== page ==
Galápagos Islands

Image: National Georaphic
Image: National Geographic

Doesn’t this look like fun?

Last week a travel catalog came in the mail – not sure how we got on their mailing list – a copy of National Geographic Expeditions for 2011. It’s fun to dream and fantasize… And we did find an expedition cruise we thought we’d both enjoy! As Grandmother used to say, with a twinkle in her eye, you never know just which dreams might come true.

Tim has always loved turtles. Before Walt Disney World in Florida had Animal Kingdom, they had a little place called Discovery Island. For our 20th anniversary we visited it and I have fond memories of Tim lying on his stomach photographing the Galápagos turtles interacting with each other. Interacting very slowly, but Tim has infinite patience and he got some great pictures.

Well, National Geographic has an expedition called “Galápagos Family Odyssey.” It seems about our speed, ten slow-paced days exploring and mingling with the wildlife on several of the Galápagos Islands. “Gaze into the old eyes of a giant sea tortoise…” And I’d love to see courtship dance of the indigenous blue-footed boobies!

Galápagos dreams in January…

And speaking of anniversaries…

Happy 8th Anniversary, Nate & Shea!!!

(¯`’•.¸(¯`’•.¸*♥*¸.•’´¯)¸.•’´¯)

afflicted with consciousness

"The Difficult Lesson" by William-Adolphe Bouguereau
“The Difficult Lesson” by William-Adolphe Bouguereau

Had Madness, had it once or twice
The yawning Consciousness
~ Emily Dickinson
(The Poems of Emily Dickinson, #1325)

Whenever I read an Emily Dickinson poem I am struck with a deep sense of affinity and connection, sometimes even a moment of transcendence. And yet words fail me when I try to describe what it is about each poem that moves me.

Emily Every Day is my favorite blog, written by Constance Adler. I discovered it almost a year ago, when I started poking around WordPress and following tags to see where they might lead. And while the author no longer posts every day, each post is still a treasure trove of ideas to ponder and of clues to the mystery of Emily’s consciousness.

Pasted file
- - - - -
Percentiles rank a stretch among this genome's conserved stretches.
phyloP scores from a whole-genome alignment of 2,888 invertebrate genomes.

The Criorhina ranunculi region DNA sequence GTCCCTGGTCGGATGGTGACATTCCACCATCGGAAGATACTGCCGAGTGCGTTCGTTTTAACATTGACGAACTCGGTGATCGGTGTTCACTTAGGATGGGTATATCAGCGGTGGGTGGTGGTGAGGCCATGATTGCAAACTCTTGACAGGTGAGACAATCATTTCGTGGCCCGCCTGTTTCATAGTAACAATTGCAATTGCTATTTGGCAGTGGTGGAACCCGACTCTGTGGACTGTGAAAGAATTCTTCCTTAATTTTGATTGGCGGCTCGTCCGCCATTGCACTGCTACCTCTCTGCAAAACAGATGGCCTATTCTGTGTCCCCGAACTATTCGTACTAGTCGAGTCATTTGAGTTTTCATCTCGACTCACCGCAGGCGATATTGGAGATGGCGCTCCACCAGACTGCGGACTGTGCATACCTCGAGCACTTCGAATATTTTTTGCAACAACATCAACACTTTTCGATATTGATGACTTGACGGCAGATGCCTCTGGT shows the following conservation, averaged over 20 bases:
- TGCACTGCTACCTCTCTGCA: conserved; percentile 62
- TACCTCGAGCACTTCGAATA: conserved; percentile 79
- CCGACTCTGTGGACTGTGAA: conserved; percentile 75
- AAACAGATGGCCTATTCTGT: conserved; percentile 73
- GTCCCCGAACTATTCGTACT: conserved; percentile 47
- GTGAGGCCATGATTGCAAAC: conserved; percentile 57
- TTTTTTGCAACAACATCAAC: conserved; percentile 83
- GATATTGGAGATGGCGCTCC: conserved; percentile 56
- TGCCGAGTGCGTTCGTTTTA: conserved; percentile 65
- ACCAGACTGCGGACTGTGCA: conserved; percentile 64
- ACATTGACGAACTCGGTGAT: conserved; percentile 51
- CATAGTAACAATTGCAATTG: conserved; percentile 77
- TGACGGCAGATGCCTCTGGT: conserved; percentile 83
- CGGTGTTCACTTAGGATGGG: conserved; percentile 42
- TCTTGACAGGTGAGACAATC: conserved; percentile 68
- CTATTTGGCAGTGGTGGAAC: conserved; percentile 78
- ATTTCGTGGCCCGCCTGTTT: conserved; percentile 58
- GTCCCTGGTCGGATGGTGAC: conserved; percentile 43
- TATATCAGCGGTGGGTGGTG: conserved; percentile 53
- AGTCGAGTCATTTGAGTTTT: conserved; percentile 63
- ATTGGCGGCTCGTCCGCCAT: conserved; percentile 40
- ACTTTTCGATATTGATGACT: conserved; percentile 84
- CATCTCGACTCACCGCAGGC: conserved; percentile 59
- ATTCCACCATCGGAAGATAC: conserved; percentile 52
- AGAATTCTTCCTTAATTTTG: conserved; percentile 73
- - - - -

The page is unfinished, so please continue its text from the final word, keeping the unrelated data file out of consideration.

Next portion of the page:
In the January 6th post, Emily and Jeanne, Constance uses the phrase “afflicted with consciousness,” which seems a fitting description of the essence of my own spiritual journey. Even though I would never dare equate myself with Emily, so often I’ve felt that I “could not escape or ignore the experience of awareness.” It plagued me all through my childhood, as my father did his level best, but ultimately failed, to raise me to be an atheist. Awareness of awareness has driven me to “Madness” on several occasions… But, as Constance concludes:

Emily shows us how to turn and see deeply behind our own eyes. That loss of solid space/time boundaries might scare us back toward front and center. But no. It’s okay to follow Emily’s directive. She’s gone there first. We don’t have to be afraid.

And I think that is what it is for me. When I read Emily’ words I stop fearing, even if only for a little while, that journey ‘behind my own eyes.’ She’s paved a way that I can find and follow. Many thanks to Constance for helping me to gain more insight into the works of my favorite poet.

And so of larger — Darknesses —
Those Evenings of the Brain —
When not a Moon disclose a sign —
Or Star — come out — within —
~ Emily Dickinson
(The Poems of Emily Dickinson, #428)

Between Eternity and Time —
Your Consciousness — and Me —
~ Emily Dickinson
(The Poems of Emily Dickinson, #713)

winter by the sea